My work is philosophically driven and raises questions in a comical way. When making imagery, I start with an interesting irony or absurdity. Sometimes the images are just humorous, but frequently they also have a sarcastic, dark element. I’m interested in and deeply concerned about our cultural confusions in the areas of science, religion and politics, and I make work which reflects those concerns.
I didn’t think about being an artist as a child, but when a college roommate set-up a darkroom in a house we were renting, I discovered the magic of photography. It was love at first sight of an image materializing in the developer tray. That was in 1968 and I’ve been on an artist’s journey since. I’ve had a few other mini-careers along the way, but whenever I put the camera down, I wander more or less blindly. The photographic process keeps me engaged with both the inner and outer realms and provides a mechanism for more than self-expression; it has set me up with a way of being in the world. There is no separate part of my life which is sort-of distinct from my life as an artist. While I don’t always carry a camera and am not always thinking about how to use this or that experience in my work, I do pay attention to the inner muse and note ideas that are interesting and possibly useful. So, for example, if a conversation while on vacation resonates, I stop and record the point of interest as soon as possible because I’ve learned that it may inspire new work. The photographs that are necessary for the construction of a piece may or may not already be in my collection, but ideas are what gets the ball rolling.
Finally, after I’ve completed a new piece, it often doesn’t resemble what I intended at the outset. No matter, for as the process stimulates and challenges, the work mutates and that’s the true reward.Download John Charbonneau's printable statement.
John Charbonneau discovered photography in the late 1960s and with it, an engagement with the world that is best expressed through a photographic lens. His philosophical and often comical subject matter combines animal heads, mostly birds but also dogs and other familiar creatures, with human bodies. According to Charbonneau, these ‘birdmen’ can be interpreted as a new kind of human, one with the abilities and spiritual freedoms we envy in our feathered friends.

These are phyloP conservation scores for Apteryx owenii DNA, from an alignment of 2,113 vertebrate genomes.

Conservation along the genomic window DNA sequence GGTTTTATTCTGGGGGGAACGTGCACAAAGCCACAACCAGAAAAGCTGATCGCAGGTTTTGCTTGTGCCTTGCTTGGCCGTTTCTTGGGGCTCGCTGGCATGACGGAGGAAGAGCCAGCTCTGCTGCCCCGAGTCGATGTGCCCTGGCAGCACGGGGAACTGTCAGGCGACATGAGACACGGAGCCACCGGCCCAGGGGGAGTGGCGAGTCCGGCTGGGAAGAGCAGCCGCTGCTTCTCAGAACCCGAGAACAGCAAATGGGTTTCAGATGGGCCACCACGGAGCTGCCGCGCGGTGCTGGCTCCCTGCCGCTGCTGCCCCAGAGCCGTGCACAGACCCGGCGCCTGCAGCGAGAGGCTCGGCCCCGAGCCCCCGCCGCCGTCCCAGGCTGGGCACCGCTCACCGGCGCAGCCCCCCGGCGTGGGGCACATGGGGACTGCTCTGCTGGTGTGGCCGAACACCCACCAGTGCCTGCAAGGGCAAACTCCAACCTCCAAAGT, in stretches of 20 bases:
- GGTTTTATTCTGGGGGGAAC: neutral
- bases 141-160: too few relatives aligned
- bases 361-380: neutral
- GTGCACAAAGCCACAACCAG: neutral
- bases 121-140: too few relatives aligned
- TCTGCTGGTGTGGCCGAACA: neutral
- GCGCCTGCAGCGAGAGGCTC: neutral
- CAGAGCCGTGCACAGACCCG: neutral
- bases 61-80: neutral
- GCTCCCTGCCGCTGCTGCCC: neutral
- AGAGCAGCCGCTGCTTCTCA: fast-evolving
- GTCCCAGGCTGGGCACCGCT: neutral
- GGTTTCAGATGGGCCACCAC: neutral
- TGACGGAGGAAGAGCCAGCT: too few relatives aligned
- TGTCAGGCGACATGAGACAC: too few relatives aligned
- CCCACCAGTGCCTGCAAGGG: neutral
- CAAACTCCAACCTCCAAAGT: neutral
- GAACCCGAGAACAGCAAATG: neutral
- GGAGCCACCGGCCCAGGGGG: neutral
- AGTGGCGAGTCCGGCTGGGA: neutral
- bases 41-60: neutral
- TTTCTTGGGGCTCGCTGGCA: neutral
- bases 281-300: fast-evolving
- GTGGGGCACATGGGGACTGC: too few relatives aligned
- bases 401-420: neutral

“By replacing human heads with bird heads, the constraint of recognition is replaced with an ambiguity,” explains Charbonneau. “The birds bring their associated symbolism, but clearly they are now also dealing with our bodily limits.”
These anthropomorphic creatures are placed in dream-like settings that reflect irony or absurdity, creating confusion around subjects such as politics, science, and religion. Charbonneau adds a bit of humor to dispel any offense around these often touchy topics, while also raising meaningful questions and enchanting contemplations. The result is an opening to consider new possibilities, and to re-imagine and manipulate iconic imagery. Starting with a conceptual sketch, each piece blends digital painting and photographic elements into a photo-realistic dreamscape.
An artist living in Santa Fe’s cultural melting pot, Charbonneau is inspired by art in a variety forms. However his love for photography has naturally drawn him to gain inspiration from the medium’s masters, including Ansel Adams, Edward Weston, Steichen and Stieglitz. Upon discovering the photographs of Minor White, whose work was guided by spiritual and intellectual interpretations of photography, Charbonneau began experimenting with symbolical abstractions in his work, leading him to his current style. Idea development also comes from his family life, travels, and love of reading.
“There is no separate part of my life which is distinct from my life as an artist. I’ve learned to take notes whenever I find or have ideas that are interesting and possibly useful for my art. That kind of linkage is a great perk of being an artist.”
Download John Charbonneau's printable biography.